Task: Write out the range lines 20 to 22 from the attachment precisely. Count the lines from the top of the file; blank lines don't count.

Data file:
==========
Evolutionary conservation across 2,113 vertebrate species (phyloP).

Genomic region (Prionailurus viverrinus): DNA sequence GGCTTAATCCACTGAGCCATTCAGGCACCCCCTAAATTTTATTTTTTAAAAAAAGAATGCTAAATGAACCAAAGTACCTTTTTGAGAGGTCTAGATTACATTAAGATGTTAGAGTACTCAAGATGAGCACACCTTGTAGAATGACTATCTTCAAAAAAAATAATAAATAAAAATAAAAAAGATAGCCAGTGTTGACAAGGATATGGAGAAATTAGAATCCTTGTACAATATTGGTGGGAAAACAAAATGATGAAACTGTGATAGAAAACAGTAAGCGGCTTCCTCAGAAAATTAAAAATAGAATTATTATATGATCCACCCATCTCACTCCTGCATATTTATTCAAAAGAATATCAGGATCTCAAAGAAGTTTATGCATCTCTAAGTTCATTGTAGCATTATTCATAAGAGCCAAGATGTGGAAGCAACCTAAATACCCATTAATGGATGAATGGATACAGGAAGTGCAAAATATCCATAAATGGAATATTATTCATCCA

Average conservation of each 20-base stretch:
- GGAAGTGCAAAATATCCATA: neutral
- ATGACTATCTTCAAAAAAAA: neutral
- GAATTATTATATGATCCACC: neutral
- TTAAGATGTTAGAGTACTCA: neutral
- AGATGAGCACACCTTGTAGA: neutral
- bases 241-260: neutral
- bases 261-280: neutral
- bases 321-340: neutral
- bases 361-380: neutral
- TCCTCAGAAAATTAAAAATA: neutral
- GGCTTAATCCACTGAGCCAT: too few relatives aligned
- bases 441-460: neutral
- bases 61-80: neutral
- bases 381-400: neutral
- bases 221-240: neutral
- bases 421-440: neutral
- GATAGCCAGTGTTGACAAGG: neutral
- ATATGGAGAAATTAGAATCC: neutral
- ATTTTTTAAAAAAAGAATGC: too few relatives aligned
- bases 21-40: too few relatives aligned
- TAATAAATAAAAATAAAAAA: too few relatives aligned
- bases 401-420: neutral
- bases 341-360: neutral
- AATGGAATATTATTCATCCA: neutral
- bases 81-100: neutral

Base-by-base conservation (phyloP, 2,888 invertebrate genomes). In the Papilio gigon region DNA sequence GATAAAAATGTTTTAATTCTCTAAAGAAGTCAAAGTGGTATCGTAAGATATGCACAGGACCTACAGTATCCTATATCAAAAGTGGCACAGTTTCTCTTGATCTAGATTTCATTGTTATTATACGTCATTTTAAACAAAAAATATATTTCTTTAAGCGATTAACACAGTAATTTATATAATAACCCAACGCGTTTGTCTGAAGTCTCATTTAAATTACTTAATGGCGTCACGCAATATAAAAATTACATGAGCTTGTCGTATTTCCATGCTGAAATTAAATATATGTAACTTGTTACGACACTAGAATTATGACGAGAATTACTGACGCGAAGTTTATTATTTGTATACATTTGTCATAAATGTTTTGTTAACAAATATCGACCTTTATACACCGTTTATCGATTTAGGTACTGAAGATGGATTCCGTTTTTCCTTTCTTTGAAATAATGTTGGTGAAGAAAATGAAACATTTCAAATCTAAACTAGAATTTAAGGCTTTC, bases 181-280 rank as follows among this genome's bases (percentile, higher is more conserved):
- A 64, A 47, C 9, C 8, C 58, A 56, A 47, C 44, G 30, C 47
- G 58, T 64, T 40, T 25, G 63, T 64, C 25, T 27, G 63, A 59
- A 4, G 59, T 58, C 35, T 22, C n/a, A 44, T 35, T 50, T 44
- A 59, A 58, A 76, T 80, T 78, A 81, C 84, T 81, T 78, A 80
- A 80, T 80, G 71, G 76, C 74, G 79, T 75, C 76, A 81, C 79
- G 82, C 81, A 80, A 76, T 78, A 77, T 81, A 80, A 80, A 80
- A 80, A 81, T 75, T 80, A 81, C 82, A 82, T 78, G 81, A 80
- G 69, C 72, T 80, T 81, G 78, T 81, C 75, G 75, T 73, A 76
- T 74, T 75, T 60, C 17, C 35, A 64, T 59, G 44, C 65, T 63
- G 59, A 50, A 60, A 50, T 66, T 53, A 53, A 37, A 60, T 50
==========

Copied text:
- GATAGCCAGTGTTGACAAGG: neutral
- ATATGGAGAAATTAGAATCC: neutral
- ATTTTTTAAAAAAAGAATGC: too few relatives aligned